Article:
Changes in circulating lymphocytes and lymphoid tissue associated with vaccination of colostrum deprived calves

Falkenberg, Shollie
Dassanayake, Rohana
Palmer, Mitchell
Roth, James
Silveira, Simone
Roth, James
Gauger, Eric
Kaiser, Troy
Guidarini, Christian
Neill, John
Ridpath, Julia
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Roth, James
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Center for Food Security and Public HealthVeterinary Microbiology and Preventive Medicine

The objective of this study was to compare immunological responses and lymphoid depletion in young, colostrum deprived calves following administration of vaccines containing modified-live bovine viral diarrhea virus (BVDV). A group of calves exposed to a typical virulence non-cytopathic (ncp) BVDV-2 field strain (ncp exposed) was included to compare responses of calves receiving vaccine to responses generated against a field strain (mimicking a natural infection). A negative control group administered a placebo was used in all comparisons. All vaccines used in the study were administered per manufacturer recommendations while ncp BVDV exposed calves received 5 ml intranasally (2.5 ml/nare; 4.2 × 106 TCID50/ml) of the BVDV-2 field strain. Samples collected at each time point included nasal swabs for virus detection, blood samples for complete blood counts and detection of viremia, PBMCs for flow cytometric analysis, serum for virus neutralization titers, and thymus tissue at necropsy for evaluation of lymphoid depletion. A measurable neutralizing BVDV titer was observed for all treatment groups excluding the control animals, which remained negative during the study period. Virus shedding was only detected from the ncp vaccinated and ncp exposed calves. A decline from baseline was observed for peripheral lymphocyte and CD4+ cells for the groups receiving the adjuvanted cytopathic (cp) vaccine, the double deleted genetically modified (ddGM) vaccine, the ncp vaccine and ncp exposed calves, but not for the control group or groups receiving cp vaccines. Thymus depletion was observed for the ncp vaccine and ncp exposed calves and to a lesser extent for the ddGM vaccine calves. Collectively, these data suggest that the virus biotype, method of attenuation, presentation, and use of adjuvant will influence vaccine impacts on lymphoid tissues and the immune response. As such, multiple variables should be considered when determining costs and benefits of vaccination.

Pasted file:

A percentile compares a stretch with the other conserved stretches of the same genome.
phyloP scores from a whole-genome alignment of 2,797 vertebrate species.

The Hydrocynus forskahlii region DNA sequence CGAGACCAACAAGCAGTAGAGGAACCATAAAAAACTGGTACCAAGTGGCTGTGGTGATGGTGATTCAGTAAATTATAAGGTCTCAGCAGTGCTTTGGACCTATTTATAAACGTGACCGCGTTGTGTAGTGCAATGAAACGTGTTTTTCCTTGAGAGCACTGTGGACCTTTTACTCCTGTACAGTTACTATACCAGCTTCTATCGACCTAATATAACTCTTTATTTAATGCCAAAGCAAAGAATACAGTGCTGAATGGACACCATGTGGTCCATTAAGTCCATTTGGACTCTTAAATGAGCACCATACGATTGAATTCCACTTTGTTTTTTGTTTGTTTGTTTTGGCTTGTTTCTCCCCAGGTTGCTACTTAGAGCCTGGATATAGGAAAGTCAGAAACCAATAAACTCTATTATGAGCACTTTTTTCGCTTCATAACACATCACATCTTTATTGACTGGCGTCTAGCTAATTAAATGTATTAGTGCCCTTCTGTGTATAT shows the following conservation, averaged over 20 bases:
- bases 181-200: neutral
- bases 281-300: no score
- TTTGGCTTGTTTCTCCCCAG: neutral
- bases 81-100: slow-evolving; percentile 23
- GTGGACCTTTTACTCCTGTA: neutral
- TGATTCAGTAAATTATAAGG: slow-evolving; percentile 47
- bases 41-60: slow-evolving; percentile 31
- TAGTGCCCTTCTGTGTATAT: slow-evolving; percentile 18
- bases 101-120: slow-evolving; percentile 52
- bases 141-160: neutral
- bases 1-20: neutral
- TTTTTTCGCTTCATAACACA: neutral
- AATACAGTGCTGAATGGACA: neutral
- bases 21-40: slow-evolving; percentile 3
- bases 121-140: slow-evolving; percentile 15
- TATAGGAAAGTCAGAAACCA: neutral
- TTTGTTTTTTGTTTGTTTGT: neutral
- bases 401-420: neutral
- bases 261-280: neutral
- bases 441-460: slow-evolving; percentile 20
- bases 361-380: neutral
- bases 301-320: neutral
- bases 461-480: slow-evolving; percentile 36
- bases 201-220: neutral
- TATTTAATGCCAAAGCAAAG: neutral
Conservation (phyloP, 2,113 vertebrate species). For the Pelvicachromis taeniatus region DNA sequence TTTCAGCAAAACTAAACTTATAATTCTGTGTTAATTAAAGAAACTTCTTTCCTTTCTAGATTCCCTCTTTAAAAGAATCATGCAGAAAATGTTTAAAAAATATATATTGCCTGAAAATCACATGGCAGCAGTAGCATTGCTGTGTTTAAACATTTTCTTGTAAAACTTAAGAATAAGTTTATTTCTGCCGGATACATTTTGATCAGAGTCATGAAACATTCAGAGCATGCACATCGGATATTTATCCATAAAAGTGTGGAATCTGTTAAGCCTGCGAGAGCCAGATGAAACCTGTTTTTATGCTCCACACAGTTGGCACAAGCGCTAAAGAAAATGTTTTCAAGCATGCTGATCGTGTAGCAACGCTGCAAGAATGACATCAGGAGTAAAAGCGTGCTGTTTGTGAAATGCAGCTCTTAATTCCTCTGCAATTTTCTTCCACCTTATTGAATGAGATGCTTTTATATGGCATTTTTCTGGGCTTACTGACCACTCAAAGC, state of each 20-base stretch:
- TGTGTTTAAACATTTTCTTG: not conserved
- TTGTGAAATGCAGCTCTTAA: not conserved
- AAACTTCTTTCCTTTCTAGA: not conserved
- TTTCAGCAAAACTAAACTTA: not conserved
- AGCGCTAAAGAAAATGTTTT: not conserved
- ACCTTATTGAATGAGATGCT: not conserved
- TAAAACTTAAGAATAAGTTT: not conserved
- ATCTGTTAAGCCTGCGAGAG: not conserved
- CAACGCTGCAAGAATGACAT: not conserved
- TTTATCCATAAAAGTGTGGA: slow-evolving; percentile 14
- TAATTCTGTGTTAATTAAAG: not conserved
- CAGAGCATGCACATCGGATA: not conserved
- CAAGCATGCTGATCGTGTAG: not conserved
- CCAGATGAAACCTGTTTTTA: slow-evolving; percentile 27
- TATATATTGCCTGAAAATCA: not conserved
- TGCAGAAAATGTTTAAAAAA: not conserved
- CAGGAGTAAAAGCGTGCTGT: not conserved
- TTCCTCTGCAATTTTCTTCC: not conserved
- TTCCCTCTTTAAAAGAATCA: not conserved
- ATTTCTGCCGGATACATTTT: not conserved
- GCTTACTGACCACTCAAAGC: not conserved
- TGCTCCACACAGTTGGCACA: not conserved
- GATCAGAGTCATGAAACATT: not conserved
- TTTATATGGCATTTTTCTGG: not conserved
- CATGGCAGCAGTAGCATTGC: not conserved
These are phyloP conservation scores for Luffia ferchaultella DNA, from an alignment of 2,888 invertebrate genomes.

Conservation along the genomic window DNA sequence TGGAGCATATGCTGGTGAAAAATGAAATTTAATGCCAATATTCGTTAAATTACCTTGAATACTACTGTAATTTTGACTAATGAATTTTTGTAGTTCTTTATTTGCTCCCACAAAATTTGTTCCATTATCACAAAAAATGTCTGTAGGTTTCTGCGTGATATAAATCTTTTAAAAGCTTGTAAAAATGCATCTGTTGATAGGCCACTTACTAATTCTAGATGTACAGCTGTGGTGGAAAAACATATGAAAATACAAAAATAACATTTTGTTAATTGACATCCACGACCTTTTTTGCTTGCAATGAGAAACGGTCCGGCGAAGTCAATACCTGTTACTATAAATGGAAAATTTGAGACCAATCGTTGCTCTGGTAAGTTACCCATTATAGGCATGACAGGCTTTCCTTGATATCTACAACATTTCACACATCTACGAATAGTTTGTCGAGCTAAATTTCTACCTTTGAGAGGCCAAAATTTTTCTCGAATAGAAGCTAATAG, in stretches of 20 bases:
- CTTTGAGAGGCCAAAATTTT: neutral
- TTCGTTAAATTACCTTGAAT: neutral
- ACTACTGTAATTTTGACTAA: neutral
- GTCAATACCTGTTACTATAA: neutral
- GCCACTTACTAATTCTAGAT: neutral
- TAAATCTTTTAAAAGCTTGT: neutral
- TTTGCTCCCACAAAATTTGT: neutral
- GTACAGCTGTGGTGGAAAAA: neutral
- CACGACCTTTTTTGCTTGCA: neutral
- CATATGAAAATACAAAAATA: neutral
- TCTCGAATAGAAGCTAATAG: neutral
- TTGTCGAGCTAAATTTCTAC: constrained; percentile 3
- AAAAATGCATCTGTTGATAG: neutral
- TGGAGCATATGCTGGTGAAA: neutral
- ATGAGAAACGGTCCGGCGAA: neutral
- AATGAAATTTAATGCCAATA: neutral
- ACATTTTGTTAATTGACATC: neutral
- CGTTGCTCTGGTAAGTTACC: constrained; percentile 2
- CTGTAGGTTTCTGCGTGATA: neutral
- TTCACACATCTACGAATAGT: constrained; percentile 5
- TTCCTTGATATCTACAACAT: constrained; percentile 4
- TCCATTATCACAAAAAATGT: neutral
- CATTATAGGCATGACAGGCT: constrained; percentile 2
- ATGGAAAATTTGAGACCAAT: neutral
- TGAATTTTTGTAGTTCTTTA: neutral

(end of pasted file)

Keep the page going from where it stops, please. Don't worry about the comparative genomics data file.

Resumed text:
This is a manuscript of an article published as Falkenberg, Shollie M., Rohana P. Dassanayake, Mitchell V. Palmer, Simone Silveira, James A. Roth, Eric Gauger, Troy J. Kaiser, Christian Guidarini, John D. Neill, and Julia F. Ridpath. "Changes in circulating lymphocytes and lymphoid tissue associated with vaccination of colostrum deprived calves." Vaccine (2020). DOI: 10.1016/j.vaccine.2020.09.046.